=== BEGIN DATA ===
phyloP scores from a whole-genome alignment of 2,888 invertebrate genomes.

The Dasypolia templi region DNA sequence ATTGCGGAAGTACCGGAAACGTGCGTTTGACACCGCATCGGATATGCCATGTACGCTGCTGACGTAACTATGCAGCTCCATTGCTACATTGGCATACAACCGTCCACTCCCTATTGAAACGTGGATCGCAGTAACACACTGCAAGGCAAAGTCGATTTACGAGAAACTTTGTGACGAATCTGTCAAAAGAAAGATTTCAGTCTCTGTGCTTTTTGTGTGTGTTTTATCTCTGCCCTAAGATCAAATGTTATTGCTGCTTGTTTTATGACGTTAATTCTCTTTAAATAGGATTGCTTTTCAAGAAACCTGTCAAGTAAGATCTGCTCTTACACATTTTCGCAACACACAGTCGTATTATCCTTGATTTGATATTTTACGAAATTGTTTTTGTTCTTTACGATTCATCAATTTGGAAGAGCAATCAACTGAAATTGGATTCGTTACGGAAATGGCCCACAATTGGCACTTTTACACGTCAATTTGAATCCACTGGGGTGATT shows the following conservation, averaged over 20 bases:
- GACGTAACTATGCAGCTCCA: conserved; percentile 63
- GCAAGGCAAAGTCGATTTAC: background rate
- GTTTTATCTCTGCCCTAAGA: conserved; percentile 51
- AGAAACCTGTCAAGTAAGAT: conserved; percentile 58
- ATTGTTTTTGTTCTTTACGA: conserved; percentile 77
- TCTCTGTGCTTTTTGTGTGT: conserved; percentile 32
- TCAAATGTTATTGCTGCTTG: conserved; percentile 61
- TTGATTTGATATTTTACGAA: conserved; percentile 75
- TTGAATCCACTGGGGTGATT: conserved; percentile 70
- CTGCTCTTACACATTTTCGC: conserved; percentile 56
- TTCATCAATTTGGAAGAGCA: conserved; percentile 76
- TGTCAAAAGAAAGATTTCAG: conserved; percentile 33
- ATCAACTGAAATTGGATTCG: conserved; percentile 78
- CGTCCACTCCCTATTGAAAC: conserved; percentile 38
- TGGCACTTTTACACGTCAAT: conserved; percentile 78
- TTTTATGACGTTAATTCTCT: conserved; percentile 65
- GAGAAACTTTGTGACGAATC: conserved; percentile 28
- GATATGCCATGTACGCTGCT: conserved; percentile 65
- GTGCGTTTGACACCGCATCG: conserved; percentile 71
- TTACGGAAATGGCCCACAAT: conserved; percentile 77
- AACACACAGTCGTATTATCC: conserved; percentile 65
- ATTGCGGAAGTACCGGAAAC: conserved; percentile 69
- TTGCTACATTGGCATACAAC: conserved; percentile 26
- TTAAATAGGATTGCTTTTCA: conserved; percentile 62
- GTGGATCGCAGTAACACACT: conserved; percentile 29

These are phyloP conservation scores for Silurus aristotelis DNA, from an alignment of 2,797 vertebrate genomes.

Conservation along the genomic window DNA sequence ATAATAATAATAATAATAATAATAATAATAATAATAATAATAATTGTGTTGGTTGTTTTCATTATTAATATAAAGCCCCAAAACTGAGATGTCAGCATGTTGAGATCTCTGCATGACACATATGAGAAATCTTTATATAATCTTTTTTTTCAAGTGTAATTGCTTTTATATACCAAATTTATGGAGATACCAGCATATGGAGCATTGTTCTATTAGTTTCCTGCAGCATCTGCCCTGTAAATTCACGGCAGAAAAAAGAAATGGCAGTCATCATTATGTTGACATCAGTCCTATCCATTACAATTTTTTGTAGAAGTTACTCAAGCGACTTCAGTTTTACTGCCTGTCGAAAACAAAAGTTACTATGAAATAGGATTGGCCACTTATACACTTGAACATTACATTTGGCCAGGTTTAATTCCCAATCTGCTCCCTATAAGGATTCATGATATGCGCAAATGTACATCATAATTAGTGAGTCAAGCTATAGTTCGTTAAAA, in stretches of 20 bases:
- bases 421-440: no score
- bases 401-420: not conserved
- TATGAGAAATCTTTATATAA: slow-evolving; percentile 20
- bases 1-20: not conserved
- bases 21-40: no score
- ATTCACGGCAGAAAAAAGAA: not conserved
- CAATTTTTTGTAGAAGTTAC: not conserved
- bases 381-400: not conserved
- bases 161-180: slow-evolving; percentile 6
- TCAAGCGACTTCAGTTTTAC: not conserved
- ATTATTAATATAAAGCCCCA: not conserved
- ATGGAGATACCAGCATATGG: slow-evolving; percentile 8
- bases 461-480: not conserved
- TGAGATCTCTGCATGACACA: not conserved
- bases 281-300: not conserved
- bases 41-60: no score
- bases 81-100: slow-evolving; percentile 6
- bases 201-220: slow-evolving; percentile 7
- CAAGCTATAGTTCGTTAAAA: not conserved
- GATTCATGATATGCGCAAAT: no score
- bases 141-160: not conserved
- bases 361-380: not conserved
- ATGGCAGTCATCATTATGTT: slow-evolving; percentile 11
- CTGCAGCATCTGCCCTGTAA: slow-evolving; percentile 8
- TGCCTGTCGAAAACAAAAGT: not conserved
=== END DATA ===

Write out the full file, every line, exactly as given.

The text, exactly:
phyloP scores from a whole-genome alignment of 2,888 invertebrate genomes.

The Dasypolia templi region DNA sequence ATTGCGGAAGTACCGGAAACGTGCGTTTGACACCGCATCGGATATGCCATGTACGCTGCTGACGTAACTATGCAGCTCCATTGCTACATTGGCATACAACCGTCCACTCCCTATTGAAACGTGGATCGCAGTAACACACTGCAAGGCAAAGTCGATTTACGAGAAACTTTGTGACGAATCTGTCAAAAGAAAGATTTCAGTCTCTGTGCTTTTTGTGTGTGTTTTATCTCTGCCCTAAGATCAAATGTTATTGCTGCTTGTTTTATGACGTTAATTCTCTTTAAATAGGATTGCTTTTCAAGAAACCTGTCAAGTAAGATCTGCTCTTACACATTTTCGCAACACACAGTCGTATTATCCTTGATTTGATATTTTACGAAATTGTTTTTGTTCTTTACGATTCATCAATTTGGAAGAGCAATCAACTGAAATTGGATTCGTTACGGAAATGGCCCACAATTGGCACTTTTACACGTCAATTTGAATCCACTGGGGTGATT shows the following conservation, averaged over 20 bases:
- GACGTAACTATGCAGCTCCA: conserved; percentile 63
- GCAAGGCAAAGTCGATTTAC: background rate
- GTTTTATCTCTGCCCTAAGA: conserved; percentile 51
- AGAAACCTGTCAAGTAAGAT: conserved; percentile 58
- ATTGTTTTTGTTCTTTACGA: conserved; percentile 77
- TCTCTGTGCTTTTTGTGTGT: conserved; percentile 32
- TCAAATGTTATTGCTGCTTG: conserved; percentile 61
- TTGATTTGATATTTTACGAA: conserved; percentile 75
- TTGAATCCACTGGGGTGATT: conserved; percentile 70
- CTGCTCTTACACATTTTCGC: conserved; percentile 56
- TTCATCAATTTGGAAGAGCA: conserved; percentile 76
- TGTCAAAAGAAAGATTTCAG: conserved; percentile 33
- ATCAACTGAAATTGGATTCG: conserved; percentile 78
- CGTCCACTCCCTATTGAAAC: conserved; percentile 38
- TGGCACTTTTACACGTCAAT: conserved; percentile 78
- TTTTATGACGTTAATTCTCT: conserved; percentile 65
- GAGAAACTTTGTGACGAATC: conserved; percentile 28
- GATATGCCATGTACGCTGCT: conserved; percentile 65
- GTGCGTTTGACACCGCATCG: conserved; percentile 71
- TTACGGAAATGGCCCACAAT: conserved; percentile 77
- AACACACAGTCGTATTATCC: conserved; percentile 65
- ATTGCGGAAGTACCGGAAAC: conserved; percentile 69
- TTGCTACATTGGCATACAAC: conserved; percentile 26
- TTAAATAGGATTGCTTTTCA: conserved; percentile 62
- GTGGATCGCAGTAACACACT: conserved; percentile 29

These are phyloP conservation scores for Silurus aristotelis DNA, from an alignment of 2,797 vertebrate genomes.

Conservation along the genomic window DNA sequence ATAATAATAATAATAATAATAATAATAATAATAATAATAATAATTGTGTTGGTTGTTTTCATTATTAATATAAAGCCCCAAAACTGAGATGTCAGCATGTTGAGATCTCTGCATGACACATATGAGAAATCTTTATATAATCTTTTTTTTCAAGTGTAATTGCTTTTATATACCAAATTTATGGAGATACCAGCATATGGAGCATTGTTCTATTAGTTTCCTGCAGCATCTGCCCTGTAAATTCACGGCAGAAAAAAGAAATGGCAGTCATCATTATGTTGACATCAGTCCTATCCATTACAATTTTTTGTAGAAGTTACTCAAGCGACTTCAGTTTTACTGCCTGTCGAAAACAAAAGTTACTATGAAATAGGATTGGCCACTTATACACTTGAACATTACATTTGGCCAGGTTTAATTCCCAATCTGCTCCCTATAAGGATTCATGATATGCGCAAATGTACATCATAATTAGTGAGTCAAGCTATAGTTCGTTAAAA, in stretches of 20 bases:
- bases 421-440: no score
- bases 401-420: not conserved
- TATGAGAAATCTTTATATAA: slow-evolving; percentile 20
- bases 1-20: not conserved
- bases 21-40: no score
- ATTCACGGCAGAAAAAAGAA: not conserved
- CAATTTTTTGTAGAAGTTAC: not conserved
- bases 381-400: not conserved
- bases 161-180: slow-evolving; percentile 6
- TCAAGCGACTTCAGTTTTAC: not conserved
- ATTATTAATATAAAGCCCCA: not conserved
- ATGGAGATACCAGCATATGG: slow-evolving; percentile 8
- bases 461-480: not conserved
- TGAGATCTCTGCATGACACA: not conserved
- bases 281-300: not conserved
- bases 41-60: no score
- bases 81-100: slow-evolving; percentile 6
- bases 201-220: slow-evolving; percentile 7
- CAAGCTATAGTTCGTTAAAA: not conserved
- GATTCATGATATGCGCAAAT: no score
- bases 141-160: not conserved
- bases 361-380: not conserved
- ATGGCAGTCATCATTATGTT: slow-evolving; percentile 11
- CTGCAGCATCTGCCCTGTAA: slow-evolving; percentile 8
- TGCCTGTCGAAAACAAAAGT: not conserved